Why Realm trumps SQLite as database of choice for complex mobile apps — Part 1

By Zemoso Engineering Studio
February 7, 2022
5 min read

For an Internet of Things (IoT) device, we were working on a data-intensive React Native mobile application, which used location data to plot on an interactive map. The data was serialized and encoded as binary data. For the product to work as intended, the data had to be deserialized and converted to the right format to store it and display it to end users. 

The data structure, as the development progressed, understandably grew in complexity and size. 

Growing understanding of our challenges

Unlike when developing applications for distributed systems and back-end servers, there are fewer resources to work with for a mobile-first application. On phones and tablets, memory and storage space is very limited.

Hence, processing (data retrieval, data structure for the database, data manipulation etc.)  has to be optimized and trade-offs have to be made on what data we absolutely need to save and what we can let go. 

Our options

1. SQLite

2. Realm

3. Other object-relational mapping (ORMs) built over a  Structured Query Language (SQL) engine

We started our journey with SQLite. Given how well SQLite worked with small application data, this seemed like the right choice at the time. However, shortly after, we ran into several challenges.  

Migration: Data migration was a pain; it was code and time intensive. Even a simple task in subsequent versions involved a protracted process.

Database (DB) file: Sometimes the journal files maintained by the DB are not deleted after a transaction is complete. We would not want to stop the journaling process run by the database to help debug failed transactions in posterity. Since the database file can be read easily, many extensions have to be downloaded to protect it.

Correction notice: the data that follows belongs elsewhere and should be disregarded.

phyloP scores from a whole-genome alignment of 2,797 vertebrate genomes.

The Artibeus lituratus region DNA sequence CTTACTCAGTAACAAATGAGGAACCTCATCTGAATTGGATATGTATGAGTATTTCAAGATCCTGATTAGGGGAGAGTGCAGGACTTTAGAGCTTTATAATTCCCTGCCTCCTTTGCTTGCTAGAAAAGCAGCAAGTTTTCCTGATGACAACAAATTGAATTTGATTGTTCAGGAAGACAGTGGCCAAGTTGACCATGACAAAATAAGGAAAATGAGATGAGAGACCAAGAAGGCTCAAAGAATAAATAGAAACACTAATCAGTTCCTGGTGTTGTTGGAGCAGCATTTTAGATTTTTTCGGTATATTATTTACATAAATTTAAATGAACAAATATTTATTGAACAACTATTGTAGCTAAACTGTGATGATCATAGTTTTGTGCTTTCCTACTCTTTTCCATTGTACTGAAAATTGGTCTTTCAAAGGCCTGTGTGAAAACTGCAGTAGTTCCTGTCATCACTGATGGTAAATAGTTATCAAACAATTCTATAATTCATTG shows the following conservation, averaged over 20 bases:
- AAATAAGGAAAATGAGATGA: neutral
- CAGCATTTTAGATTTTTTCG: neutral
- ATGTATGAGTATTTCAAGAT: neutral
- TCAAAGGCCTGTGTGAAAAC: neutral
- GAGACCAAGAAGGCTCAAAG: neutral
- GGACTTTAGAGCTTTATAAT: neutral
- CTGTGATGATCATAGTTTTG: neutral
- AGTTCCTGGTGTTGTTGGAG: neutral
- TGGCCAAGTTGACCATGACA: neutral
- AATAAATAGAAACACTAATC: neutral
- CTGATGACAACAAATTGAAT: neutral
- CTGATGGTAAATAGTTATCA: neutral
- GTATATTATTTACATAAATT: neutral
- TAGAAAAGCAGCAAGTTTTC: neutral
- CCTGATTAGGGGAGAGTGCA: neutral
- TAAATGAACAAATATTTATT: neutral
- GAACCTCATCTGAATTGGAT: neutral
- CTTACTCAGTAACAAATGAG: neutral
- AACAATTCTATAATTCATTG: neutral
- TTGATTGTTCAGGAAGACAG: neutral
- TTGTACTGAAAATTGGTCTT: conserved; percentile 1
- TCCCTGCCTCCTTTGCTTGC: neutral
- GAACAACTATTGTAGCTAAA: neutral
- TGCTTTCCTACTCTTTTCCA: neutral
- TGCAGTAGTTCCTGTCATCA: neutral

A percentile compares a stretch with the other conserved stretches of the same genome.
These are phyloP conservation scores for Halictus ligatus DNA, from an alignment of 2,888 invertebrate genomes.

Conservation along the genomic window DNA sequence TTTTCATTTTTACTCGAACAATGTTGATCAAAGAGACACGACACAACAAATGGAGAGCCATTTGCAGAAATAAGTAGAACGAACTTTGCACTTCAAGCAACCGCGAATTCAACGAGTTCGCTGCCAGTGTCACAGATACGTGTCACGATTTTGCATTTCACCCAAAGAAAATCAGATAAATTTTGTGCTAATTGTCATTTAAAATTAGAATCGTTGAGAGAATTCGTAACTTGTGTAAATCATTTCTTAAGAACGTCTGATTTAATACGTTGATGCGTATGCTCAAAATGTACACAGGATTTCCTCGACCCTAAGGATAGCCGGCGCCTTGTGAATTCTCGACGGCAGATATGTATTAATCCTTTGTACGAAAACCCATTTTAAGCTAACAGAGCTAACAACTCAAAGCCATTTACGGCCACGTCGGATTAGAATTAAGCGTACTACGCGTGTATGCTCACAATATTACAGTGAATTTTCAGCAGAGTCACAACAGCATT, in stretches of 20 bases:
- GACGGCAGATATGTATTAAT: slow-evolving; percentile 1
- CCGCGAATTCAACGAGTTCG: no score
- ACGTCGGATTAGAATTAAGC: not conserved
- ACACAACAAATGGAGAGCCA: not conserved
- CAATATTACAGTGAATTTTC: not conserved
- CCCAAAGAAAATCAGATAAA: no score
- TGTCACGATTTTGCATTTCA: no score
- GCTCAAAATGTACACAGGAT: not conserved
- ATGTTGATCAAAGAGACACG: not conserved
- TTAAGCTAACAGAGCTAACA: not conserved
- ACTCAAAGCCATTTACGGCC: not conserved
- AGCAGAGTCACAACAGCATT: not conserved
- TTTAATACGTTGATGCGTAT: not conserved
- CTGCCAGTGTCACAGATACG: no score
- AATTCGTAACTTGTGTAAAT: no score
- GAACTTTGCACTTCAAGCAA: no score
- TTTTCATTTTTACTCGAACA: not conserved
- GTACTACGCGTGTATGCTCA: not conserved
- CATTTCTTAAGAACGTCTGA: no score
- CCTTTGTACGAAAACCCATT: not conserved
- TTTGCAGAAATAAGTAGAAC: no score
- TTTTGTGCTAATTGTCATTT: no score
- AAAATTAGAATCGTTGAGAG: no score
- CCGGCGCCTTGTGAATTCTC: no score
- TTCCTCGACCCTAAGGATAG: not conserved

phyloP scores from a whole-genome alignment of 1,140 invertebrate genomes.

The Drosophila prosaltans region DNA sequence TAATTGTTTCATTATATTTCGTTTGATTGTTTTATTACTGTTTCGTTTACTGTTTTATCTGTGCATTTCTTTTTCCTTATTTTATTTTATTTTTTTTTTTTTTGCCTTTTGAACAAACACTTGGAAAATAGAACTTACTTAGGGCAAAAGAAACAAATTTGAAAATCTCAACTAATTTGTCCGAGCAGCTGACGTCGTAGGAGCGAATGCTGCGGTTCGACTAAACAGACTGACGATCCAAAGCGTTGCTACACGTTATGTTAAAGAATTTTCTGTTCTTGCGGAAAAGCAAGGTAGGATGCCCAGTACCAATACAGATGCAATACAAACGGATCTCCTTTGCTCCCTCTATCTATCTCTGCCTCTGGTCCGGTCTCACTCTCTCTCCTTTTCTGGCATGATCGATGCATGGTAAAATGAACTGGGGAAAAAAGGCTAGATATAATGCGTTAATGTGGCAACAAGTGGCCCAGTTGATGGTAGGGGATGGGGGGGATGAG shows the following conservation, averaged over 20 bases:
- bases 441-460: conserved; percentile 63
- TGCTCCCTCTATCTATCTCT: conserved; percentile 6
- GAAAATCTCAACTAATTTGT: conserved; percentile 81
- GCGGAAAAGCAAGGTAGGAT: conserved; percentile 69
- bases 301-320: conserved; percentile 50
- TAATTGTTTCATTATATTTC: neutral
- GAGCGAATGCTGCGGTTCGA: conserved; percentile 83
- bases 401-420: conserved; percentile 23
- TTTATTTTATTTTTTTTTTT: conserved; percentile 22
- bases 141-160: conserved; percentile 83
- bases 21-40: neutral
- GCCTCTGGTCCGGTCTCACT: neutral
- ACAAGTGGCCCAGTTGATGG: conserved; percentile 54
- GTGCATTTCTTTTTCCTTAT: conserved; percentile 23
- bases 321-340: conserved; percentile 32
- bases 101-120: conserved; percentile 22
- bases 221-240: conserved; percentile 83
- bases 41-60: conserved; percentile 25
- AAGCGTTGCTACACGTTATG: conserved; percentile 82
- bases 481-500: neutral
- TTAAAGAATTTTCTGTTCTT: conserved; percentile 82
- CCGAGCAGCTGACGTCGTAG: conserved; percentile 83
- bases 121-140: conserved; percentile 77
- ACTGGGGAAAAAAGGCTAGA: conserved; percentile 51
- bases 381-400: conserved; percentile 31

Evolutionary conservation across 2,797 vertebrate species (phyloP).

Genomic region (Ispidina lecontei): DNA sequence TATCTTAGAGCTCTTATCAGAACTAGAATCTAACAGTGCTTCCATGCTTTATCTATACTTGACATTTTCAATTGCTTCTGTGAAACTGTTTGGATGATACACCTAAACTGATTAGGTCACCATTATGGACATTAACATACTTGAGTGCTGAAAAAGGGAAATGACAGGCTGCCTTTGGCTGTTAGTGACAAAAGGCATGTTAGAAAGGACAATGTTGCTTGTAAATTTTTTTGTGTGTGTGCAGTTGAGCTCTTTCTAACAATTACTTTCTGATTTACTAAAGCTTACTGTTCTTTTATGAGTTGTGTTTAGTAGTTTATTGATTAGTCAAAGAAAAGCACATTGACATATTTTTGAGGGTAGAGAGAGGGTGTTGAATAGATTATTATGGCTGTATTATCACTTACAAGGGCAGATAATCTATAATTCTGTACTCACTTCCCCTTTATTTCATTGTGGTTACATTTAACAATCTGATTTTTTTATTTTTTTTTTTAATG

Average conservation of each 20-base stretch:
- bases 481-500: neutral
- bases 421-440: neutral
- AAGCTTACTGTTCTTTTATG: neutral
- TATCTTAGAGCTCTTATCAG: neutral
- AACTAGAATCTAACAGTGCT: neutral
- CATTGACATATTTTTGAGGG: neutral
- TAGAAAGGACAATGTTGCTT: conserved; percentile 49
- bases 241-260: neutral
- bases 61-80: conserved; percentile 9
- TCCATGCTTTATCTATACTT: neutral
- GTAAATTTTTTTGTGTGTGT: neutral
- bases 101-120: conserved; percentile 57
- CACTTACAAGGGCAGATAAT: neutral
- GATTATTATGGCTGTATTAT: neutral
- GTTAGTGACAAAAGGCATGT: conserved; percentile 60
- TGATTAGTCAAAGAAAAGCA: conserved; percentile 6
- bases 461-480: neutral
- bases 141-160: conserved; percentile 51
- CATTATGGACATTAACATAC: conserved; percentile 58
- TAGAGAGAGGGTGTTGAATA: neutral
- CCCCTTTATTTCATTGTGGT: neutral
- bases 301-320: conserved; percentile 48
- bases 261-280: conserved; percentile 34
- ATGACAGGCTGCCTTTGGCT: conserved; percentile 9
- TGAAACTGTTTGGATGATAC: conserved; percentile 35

To counter these challenges, I decided to give Realm by MongoDB a try. It is a non-relational database. It lets you declare relationships between different schema objects. It is a mobile-first database and takes memory limitations on a mobile device into consideration.

Realm, unlike other ORMs, has a new engine driving it (which is a custom-made engine, not SQL). This engine at its core is created using C/C++ and is blazing fast (exciting stats later in this post). The ideology behind how the Realm team visualizes data is what makes it so lightweight and developer-friendly.

Realm is easy to use; it uses familiar objects to store and retrieve data. All data models and schemas are defined as simple classes which extend the RealmObject class. Required fields and primary keys are easy to use with annotations.

The results returned by a Realm query can be directly used as a list interface and are iterable, unlike SQLite query results, which are returned as cursor objects.

Some statistics for performance of Realm are as follows:

Image source: Realm Academy

Image source: Realm Academy

Image source: Realm Academy

Realm is innovating a lot, and we’ll end Part 1 on that note.

Stay tuned for Part 2 where we’ll explore Realm code examples and take a closer look at some of its core ideas. 

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ZEMOSO ENGINEERING STUDIO